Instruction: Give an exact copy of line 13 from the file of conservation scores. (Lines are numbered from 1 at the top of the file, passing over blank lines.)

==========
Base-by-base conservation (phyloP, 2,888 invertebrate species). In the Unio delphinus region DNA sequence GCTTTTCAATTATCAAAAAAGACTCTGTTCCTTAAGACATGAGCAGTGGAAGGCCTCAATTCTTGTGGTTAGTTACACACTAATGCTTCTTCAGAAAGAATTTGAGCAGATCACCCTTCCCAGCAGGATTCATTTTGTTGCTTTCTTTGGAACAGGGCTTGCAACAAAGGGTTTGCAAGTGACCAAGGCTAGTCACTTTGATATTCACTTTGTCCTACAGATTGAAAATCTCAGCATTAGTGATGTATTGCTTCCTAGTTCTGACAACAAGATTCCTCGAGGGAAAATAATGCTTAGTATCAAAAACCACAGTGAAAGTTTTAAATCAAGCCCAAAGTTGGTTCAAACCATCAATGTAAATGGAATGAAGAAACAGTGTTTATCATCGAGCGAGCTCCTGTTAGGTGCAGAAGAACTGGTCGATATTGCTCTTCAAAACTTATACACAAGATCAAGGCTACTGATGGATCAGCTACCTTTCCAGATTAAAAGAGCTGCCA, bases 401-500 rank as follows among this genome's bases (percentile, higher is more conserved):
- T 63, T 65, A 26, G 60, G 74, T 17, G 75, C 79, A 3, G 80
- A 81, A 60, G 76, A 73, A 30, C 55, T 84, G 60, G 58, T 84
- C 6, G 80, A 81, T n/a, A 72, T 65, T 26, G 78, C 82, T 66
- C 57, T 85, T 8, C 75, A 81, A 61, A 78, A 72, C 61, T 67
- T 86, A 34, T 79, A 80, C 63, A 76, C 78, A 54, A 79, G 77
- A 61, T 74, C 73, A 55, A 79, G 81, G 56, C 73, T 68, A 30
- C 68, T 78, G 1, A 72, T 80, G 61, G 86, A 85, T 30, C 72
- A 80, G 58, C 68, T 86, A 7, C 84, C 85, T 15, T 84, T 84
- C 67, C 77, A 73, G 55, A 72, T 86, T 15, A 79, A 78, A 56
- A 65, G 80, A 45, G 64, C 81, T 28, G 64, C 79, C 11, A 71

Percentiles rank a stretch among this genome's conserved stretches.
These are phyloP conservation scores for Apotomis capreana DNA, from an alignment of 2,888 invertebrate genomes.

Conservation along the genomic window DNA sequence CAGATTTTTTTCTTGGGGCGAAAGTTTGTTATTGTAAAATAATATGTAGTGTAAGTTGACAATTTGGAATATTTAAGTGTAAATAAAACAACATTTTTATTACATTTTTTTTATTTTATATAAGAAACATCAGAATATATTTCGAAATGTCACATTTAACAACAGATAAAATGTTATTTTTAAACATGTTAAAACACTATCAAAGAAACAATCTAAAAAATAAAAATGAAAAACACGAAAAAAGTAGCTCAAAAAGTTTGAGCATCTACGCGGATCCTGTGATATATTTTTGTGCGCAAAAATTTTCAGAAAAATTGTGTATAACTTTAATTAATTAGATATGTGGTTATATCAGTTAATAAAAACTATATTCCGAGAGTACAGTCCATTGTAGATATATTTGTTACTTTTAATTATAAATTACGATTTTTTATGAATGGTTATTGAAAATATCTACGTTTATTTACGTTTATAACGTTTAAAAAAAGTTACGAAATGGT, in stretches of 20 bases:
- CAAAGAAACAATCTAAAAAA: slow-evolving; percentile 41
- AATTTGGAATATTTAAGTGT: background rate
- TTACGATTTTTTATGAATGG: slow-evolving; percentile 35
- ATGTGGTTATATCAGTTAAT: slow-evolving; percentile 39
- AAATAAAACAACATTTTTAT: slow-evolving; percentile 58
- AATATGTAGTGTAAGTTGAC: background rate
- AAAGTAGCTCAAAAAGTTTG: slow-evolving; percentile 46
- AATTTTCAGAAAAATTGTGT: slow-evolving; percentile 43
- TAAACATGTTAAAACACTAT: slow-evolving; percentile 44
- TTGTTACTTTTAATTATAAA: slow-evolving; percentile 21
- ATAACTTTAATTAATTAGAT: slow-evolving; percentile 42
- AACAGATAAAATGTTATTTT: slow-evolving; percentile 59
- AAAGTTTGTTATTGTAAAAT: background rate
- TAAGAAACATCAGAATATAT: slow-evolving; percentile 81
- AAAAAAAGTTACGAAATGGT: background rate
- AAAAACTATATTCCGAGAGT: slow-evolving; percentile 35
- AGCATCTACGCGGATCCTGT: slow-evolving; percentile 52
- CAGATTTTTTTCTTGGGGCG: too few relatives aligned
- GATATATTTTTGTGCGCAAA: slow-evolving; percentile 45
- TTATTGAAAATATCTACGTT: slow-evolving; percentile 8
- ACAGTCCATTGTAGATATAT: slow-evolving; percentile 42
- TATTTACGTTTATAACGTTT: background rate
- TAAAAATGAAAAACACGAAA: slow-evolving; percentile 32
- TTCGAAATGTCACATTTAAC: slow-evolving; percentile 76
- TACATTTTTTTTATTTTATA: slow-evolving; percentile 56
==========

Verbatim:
These are phyloP conservation scores for Apotomis capreana DNA, from an alignment of 2,888 invertebrate genomes.